The fundamental equations of Physics are PDE, and they satisfy these conditions. One important exception seems to be provided by the Quantum Mechanics, where the indeterminism seems to be fundamental, but for the moment I will concentrate on the deterministic situation.

In such a deterministic world, the extended states contain all the information about the system. There is no physical property which is not contained in the extended state. Is the world we live in, of this type? It may be, or it may be not. If the world is like this, then it is a block world. The solution of the PDE is defined on the spacetime, and together they form a timeless, frozen entity, the function $f(x, t)$.

Many biologists and neurobiologists believe that, at least in principle, life and consciousness can be explained by making use of the deterministic properties of atoms and molecules, and perhaps more complex systems only, and not appealing to the indeterminism. Many persons understand what a deterministic world is, and even believe that our world may be of this type. Yet, they hardly accept the block world. A deterministic world contains all the information regarding all moments of time, at the extended state at each instant. There is no need to “play” this world, like playing a pick-up disk. If our world is deterministic, and if the minds are reducible to configurations of matter, then the extended state contains also the mind state of a possible observer. Are the observers just states depending on a real number (which is interpreted as time)? If it would be so, then there will be no change, in the sense that, at any instant, the 3d-observer at that instant will contain in its state the impression that he or she perceive a time flow, and a dynamic evolution of his/hers state. There will be only timeless 3d observers containing in their states the impression of time evolution. For a person, there will be one such 3d timeless observer, associated to each instant (which is just a real number). Considering all the instants making a “lifetime”, there will be an infinity of such 3d timeless observers, connected.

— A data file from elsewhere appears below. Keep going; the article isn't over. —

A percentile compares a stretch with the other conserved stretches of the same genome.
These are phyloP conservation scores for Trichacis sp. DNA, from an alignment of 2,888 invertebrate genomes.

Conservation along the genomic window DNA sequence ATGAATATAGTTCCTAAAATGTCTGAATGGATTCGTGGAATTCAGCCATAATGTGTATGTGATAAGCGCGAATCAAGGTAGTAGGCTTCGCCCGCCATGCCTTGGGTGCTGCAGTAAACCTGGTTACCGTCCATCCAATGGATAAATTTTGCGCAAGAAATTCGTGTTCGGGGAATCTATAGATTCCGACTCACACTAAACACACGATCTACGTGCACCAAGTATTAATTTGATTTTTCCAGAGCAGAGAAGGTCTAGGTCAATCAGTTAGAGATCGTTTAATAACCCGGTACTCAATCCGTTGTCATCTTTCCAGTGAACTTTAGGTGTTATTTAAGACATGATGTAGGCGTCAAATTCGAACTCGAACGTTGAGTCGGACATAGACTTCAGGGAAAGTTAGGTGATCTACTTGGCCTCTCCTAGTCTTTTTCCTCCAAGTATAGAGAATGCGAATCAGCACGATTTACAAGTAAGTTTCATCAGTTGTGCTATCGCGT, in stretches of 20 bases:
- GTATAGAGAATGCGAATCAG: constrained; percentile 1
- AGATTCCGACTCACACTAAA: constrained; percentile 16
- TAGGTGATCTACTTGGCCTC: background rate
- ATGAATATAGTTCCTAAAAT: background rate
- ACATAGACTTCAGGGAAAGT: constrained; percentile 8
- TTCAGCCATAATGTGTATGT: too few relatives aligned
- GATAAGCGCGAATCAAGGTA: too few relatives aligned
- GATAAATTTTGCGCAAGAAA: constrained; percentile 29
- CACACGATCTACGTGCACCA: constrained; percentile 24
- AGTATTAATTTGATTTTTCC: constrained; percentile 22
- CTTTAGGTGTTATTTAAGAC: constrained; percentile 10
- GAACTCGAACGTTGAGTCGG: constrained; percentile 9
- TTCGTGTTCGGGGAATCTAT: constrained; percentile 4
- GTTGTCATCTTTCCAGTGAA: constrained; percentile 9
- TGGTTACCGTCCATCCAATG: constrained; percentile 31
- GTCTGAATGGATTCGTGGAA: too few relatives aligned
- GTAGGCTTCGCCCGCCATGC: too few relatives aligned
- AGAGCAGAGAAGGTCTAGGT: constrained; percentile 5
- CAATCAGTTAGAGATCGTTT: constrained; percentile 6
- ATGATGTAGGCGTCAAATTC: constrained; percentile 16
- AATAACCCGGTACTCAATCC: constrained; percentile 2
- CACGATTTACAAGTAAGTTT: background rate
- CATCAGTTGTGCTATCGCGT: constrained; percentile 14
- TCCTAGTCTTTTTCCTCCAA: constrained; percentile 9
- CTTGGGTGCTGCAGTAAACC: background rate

It is easy to understand why such view is rejected by many. Determinism leads to a block world view. Some may accept determinism, and reject block view. When they understand the relation between them, they may continue rejecting the block view, and therefore reject also the determinism. The main problem seems to be the block view. If our world is such, then we are also reduced to parts of a set of timeless states.

Perhaps the main parts of our intuition contradicted by this view are the following. First, the feeling of subjectivity, the sense of “I”. Second, the feeling that we have free-will. A block view seems to make everything frozen, predetermined.